Home » Articles » Case » Jurisdictional and Standing Issues in First Amendment Cases » Bose Corp. v. Consumers Union of United States, Inc. (1984)

Written by Chad R. Bowman, last updated on September 19, 2023

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In Bose Corp. v. Consumers Union of United States, Inc., 466 U.S. 485 (1984), the Supreme Court ruled that federal appeals courts hearing defamation or libel cases must conduct “independent appellate review” to determine whether the evidence proves actual malice under New York Times Co. v. Sullivan (1964), regardless of the deference appellate judges usually accord trial courts in evaluating testimony and witness credibility. This case involved a review of the Bose speaker system by Consumer Reports. Consumer Reports was charged with libel, but the Court said there was insufficient evidence. In this photo, Amar G. Bose, founder of Bose Corporation, is seen during an interview with the Associated Press in his office in Framingham, Mass., Tuesday, Aug. 23, 2005. (AP Photo/Chitose Suzuki, used with permission from the Associated Press)

In Bose Corp. v. Consumers Union of United States, Inc., 466 U.S. 485 (1984), the Supreme Court ruled that federal appeals courts hearing defamation or libel cases must conduct “independent appellate review” to determine whether the evidence proves actual malice under New York Times Co. v. Sullivan (1964), regardless of the deference appellate judges usually accord trial courts in evaluating testimony and witness credibility.

 

Bose sued after critical review of its speakers

 

The May 1970 issue of Consumer Reports included a review critical of a new Bose speaker system. One statement noted that the “individual instruments heard through the Bose system seemed to grow to gigantic proportions and tended to wander about the room.” After the magazine refused to retract its article, Bose Corp. successfully sued the publisher, Consumers Union of the United States, Inc., in federal court for product disparagement.

 

Trial court said reviewer had written article with actual malice

 

The engineer who supervised the test for Consumer Reports testified that although he wrote in his report that the sound moved “around the room,” which the magazine’s editors published as “about the room,” he heard only lateral sound movement along the wall and had intended that meaning in his report. The trial judge found his testimony about his intent to be “impossible to believe” and concluded that the false statement had been made with actual malice—published while knowing the statement was false or entertaining serious doubts about its truthfulness.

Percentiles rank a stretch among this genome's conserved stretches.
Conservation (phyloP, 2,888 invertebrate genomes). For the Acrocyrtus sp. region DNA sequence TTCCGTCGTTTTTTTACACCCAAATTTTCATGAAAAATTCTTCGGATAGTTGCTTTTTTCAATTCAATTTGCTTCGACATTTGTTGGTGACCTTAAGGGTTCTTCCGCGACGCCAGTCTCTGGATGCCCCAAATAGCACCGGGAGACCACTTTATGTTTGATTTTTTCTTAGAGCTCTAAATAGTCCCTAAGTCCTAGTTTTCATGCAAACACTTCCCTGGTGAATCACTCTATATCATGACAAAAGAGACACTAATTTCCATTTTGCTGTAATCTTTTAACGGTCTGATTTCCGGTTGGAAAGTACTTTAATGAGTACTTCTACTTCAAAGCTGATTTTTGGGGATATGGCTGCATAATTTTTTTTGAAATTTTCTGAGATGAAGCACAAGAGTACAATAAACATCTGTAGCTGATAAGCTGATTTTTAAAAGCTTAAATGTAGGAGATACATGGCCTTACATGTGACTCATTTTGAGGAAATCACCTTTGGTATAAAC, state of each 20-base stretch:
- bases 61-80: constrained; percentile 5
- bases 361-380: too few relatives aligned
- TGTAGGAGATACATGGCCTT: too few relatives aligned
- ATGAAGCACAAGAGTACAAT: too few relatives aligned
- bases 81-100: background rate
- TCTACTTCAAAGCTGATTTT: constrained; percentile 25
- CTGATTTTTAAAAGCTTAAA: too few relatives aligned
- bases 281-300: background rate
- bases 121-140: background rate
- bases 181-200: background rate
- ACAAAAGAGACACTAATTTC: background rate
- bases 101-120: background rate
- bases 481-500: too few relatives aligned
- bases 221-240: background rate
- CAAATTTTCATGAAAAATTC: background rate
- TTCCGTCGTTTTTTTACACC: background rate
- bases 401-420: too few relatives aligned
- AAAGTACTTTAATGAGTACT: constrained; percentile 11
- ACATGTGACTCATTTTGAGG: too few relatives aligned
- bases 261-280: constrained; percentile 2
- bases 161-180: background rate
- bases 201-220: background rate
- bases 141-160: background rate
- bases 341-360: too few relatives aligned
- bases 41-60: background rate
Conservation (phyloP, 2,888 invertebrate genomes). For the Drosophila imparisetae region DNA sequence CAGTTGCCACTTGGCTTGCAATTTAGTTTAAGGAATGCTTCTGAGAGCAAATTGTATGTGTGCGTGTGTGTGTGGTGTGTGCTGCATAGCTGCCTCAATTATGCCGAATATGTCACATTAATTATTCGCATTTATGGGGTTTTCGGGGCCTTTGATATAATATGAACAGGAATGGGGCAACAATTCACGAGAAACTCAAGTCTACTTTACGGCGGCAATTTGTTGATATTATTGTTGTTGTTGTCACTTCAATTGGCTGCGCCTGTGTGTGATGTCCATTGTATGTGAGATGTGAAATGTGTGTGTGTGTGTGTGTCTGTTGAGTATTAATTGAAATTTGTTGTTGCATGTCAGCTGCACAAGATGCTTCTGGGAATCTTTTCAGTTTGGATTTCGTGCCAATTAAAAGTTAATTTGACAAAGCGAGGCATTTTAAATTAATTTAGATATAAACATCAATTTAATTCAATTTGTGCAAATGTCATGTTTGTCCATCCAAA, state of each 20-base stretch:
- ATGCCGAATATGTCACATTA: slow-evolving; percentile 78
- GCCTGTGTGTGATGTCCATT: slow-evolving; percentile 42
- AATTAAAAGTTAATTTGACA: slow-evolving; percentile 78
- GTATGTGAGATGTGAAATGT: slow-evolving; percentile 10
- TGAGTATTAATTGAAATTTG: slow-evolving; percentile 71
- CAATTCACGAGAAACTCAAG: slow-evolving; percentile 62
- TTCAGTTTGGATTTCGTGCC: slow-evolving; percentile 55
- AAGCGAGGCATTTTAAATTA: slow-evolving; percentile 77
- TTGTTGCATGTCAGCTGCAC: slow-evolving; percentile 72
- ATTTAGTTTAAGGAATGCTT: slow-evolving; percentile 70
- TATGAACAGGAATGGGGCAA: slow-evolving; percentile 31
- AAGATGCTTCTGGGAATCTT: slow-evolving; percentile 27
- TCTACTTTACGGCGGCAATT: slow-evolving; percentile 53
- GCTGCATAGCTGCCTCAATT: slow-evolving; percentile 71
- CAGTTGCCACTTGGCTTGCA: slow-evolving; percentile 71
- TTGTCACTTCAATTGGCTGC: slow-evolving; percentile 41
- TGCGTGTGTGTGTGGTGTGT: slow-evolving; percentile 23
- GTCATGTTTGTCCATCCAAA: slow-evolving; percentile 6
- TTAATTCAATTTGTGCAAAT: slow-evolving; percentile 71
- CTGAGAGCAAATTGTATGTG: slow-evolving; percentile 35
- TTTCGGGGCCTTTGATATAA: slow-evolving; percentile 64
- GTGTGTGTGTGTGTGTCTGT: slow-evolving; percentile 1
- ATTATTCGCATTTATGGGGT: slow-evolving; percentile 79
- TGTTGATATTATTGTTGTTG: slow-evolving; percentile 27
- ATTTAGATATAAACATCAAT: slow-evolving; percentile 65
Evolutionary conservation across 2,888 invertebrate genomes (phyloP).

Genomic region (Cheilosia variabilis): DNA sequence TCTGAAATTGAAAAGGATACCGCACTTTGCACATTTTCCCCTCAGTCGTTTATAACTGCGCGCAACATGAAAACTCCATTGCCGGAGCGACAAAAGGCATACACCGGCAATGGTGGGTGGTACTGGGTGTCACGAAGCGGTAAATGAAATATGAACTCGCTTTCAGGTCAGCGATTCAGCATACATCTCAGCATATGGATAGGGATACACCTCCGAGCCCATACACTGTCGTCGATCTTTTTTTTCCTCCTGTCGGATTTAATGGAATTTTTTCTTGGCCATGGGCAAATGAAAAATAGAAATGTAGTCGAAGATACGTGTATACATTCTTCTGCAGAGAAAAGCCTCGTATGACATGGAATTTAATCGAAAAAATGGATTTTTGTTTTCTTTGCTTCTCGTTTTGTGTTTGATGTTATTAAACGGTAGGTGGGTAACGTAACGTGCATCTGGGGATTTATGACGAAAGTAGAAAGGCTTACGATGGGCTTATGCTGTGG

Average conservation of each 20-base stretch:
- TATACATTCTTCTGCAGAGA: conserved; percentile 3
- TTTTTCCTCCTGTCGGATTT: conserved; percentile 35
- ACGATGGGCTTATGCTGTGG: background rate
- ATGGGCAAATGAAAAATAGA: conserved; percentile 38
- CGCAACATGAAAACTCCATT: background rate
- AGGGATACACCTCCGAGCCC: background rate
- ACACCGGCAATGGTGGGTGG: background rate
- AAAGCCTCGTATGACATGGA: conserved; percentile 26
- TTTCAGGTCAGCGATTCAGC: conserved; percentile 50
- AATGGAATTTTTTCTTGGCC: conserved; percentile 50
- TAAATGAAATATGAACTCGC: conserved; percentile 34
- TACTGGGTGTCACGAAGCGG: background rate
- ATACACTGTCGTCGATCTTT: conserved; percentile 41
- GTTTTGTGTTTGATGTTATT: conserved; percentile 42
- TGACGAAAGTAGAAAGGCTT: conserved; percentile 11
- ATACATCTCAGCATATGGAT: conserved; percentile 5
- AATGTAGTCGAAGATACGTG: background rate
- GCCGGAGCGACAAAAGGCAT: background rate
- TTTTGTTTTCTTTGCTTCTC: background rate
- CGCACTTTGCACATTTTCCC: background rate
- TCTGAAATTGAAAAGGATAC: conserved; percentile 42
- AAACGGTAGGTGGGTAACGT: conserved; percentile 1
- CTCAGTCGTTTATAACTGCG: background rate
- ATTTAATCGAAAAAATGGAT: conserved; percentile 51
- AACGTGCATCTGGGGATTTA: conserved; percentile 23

Supreme Court said there was insufficient evidence for actual malice

 

A federal appeals court overturned the ruling and it was upheld by the Supreme Court in a 5-4 decision authored by Justice John Paul Stevens, with Chief Justice Warren E. Burger concurring. Justices Byron R. White and William H. Rehnquist penned dissents in favor of deferring to the trial court’s factual determinations.

 

The majority of the Court found insufficient evidence that the engineer knew that he had misstated a fact about the Bose system at the time the article was published. The Court in a lengthy analysis rejected the argument that appeals judges should overturn trial judges’ determinations on actual malice only when such findings are “clearly erroneous.”

 

Court said that appeals courts must review trial court evidence in defamation cases

 

The Court concluded that the independent appellate review discussed in Sullivan was a rule of federal constitutional law that “reflects a deeply held conviction that judges—and particularly members of this Court—must exercise such review in order to preserve the precious liberties established and ordained by the Constitution.”

 

As such, even on factual issues where appeals courts typically defer to trial judges, such as witness credibility, in defamation cases, appeals courts must review the evidence on their own, or de novo.

 

This article was originally published in 2009. Chad Bowman is a media and First Amendment lawyer in Washington, D.C. and represents news organizations, nonprofits, and other content creators. Chad is a partner at the national law firm Ballard Spahr LLP. Prior to attending law school, Chad worked as a journalist in Upstate New York and in Washington, D.C.

 

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